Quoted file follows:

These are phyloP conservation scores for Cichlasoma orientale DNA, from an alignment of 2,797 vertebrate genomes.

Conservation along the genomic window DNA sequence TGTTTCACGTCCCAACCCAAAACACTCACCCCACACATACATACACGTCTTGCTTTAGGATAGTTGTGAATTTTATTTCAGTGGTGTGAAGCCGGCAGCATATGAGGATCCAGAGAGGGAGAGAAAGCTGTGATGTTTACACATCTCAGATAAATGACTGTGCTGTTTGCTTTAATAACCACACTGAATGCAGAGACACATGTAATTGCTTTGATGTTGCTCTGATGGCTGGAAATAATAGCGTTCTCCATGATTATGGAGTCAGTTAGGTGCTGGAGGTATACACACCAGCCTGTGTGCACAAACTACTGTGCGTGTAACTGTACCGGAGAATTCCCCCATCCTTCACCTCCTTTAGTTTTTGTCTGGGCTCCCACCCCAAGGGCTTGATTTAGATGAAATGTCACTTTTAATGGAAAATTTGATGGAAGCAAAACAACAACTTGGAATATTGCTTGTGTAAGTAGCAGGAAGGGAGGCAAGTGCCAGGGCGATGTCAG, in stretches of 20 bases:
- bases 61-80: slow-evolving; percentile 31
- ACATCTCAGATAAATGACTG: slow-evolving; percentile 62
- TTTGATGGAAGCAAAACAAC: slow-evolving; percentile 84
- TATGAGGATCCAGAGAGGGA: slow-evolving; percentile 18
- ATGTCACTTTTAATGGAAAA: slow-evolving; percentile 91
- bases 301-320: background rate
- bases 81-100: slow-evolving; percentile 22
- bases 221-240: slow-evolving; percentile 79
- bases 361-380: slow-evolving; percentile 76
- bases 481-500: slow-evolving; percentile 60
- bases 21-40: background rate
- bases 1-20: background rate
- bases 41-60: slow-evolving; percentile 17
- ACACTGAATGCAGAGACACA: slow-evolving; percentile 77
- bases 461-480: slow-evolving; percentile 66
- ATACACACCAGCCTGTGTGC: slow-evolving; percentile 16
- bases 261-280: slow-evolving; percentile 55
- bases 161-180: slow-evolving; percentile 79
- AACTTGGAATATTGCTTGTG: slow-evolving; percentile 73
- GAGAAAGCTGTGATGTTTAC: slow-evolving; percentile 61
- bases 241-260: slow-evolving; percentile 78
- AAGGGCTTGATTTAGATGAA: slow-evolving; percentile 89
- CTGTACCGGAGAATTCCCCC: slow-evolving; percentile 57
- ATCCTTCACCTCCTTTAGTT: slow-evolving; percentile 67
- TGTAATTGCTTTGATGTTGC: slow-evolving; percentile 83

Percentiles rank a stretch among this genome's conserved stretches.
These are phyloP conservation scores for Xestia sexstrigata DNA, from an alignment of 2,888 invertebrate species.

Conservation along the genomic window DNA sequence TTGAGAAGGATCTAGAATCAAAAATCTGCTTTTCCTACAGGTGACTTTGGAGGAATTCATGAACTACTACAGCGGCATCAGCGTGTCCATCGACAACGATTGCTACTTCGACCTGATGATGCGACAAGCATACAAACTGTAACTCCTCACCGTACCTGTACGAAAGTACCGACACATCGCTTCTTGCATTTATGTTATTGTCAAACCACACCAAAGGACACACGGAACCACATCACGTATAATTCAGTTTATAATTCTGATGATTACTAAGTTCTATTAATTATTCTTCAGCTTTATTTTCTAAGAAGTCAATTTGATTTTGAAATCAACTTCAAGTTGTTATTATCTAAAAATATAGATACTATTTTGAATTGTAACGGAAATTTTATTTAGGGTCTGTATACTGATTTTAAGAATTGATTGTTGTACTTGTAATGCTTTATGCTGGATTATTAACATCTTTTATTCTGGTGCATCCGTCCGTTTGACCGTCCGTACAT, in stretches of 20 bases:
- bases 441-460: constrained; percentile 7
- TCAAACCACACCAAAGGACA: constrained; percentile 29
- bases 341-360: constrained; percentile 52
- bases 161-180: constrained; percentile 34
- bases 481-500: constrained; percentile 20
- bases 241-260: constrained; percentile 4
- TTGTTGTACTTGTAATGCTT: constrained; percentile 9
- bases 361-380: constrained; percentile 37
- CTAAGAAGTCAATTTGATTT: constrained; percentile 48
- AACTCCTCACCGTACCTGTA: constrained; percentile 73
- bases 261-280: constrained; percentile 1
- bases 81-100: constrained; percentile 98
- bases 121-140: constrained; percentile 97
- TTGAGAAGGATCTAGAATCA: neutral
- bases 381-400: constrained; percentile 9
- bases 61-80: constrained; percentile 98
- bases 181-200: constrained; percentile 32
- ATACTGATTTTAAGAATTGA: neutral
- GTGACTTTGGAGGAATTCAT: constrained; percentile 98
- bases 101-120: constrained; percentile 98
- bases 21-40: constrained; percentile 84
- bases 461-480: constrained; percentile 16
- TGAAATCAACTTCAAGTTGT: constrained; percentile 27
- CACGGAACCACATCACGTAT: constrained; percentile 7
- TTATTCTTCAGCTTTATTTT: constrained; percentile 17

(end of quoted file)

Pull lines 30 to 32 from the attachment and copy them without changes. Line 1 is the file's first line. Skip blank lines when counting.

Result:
Conservation along the genomic window DNA sequence TTGAGAAGGATCTAGAATCAAAAATCTGCTTTTCCTACAGGTGACTTTGGAGGAATTCATGAACTACTACAGCGGCATCAGCGTGTCCATCGACAACGATTGCTACTTCGACCTGATGATGCGACAAGCATACAAACTGTAACTCCTCACCGTACCTGTACGAAAGTACCGACACATCGCTTCTTGCATTTATGTTATTGTCAAACCACACCAAAGGACACACGGAACCACATCACGTATAATTCAGTTTATAATTCTGATGATTACTAAGTTCTATTAATTATTCTTCAGCTTTATTTTCTAAGAAGTCAATTTGATTTTGAAATCAACTTCAAGTTGTTATTATCTAAAAATATAGATACTATTTTGAATTGTAACGGAAATTTTATTTAGGGTCTGTATACTGATTTTAAGAATTGATTGTTGTACTTGTAATGCTTTATGCTGGATTATTAACATCTTTTATTCTGGTGCATCCGTCCGTTTGACCGTCCGTACAT, in stretches of 20 bases:
- bases 441-460: constrained; percentile 7
- TCAAACCACACCAAAGGACA: constrained; percentile 29